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1/1/1987  Pulse Magazine
The Cure Ponders The Enigma Of Love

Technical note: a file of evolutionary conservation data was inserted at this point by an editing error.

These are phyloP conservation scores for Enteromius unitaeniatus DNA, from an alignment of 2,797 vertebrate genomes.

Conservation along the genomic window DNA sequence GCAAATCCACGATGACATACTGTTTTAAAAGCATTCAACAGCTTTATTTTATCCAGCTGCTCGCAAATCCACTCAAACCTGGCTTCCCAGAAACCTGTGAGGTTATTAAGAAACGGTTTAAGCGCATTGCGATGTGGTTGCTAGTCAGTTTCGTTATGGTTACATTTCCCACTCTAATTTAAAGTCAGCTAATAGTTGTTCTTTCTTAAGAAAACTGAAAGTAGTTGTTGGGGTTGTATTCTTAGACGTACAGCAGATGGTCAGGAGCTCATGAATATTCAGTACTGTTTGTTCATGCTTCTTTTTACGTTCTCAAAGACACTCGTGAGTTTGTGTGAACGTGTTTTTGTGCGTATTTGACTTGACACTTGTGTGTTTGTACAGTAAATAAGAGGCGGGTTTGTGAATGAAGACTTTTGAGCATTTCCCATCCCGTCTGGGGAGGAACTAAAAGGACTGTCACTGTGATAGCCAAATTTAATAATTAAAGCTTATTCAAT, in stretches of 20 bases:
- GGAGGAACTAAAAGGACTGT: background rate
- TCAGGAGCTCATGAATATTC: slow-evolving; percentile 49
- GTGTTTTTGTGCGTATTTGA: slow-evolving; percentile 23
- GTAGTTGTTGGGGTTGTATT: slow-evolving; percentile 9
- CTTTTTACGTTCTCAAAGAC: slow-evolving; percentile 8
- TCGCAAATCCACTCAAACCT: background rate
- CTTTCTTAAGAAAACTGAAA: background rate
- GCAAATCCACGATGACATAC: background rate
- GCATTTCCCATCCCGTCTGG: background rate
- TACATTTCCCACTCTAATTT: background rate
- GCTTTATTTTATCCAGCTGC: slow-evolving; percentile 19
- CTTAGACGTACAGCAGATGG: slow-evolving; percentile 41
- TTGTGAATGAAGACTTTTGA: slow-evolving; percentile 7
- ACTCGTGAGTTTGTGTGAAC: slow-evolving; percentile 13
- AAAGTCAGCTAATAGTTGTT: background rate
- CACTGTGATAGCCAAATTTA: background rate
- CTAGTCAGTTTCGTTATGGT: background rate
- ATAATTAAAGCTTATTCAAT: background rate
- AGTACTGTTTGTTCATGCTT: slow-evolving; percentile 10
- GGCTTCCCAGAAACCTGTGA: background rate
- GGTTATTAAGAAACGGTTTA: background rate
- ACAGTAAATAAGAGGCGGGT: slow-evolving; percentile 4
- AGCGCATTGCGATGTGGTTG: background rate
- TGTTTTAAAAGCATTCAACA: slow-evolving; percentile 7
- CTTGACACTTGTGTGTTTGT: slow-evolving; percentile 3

It sounds like romance is on a lot of peoplesí minds this month. For starters, Cure leader Robert Smith still hasnít decided whether being in love is total ecstasy or pure hell. On Kiss Me, Kiss Me, Kiss Me (Elektra/13.98 list), he looks at love from both sides. "Your tongue is like poison... I wish you were dead," he sweetly crooned in "The Kiss"; but four songs later, heís singing giddy and elated (and stealing "You Canít Hurry Love" bassline) "Why Canít I Be You." The rest of the angst should be familiar from other Cure albums; whatís new here are wide sweeps of sounds and maybe the Cure is a real band now, abandoning a Robert Smith solo project for a ? Here there are more experimental structures (in most cases, they begin midway through the song) it will probably be the Cureís ? which make sense: Itís coming out of left-field experiments that create gorgeous melancholy. Some successes are kept in check. This style is an acquired taste coming from the best whiner in rock and roll.


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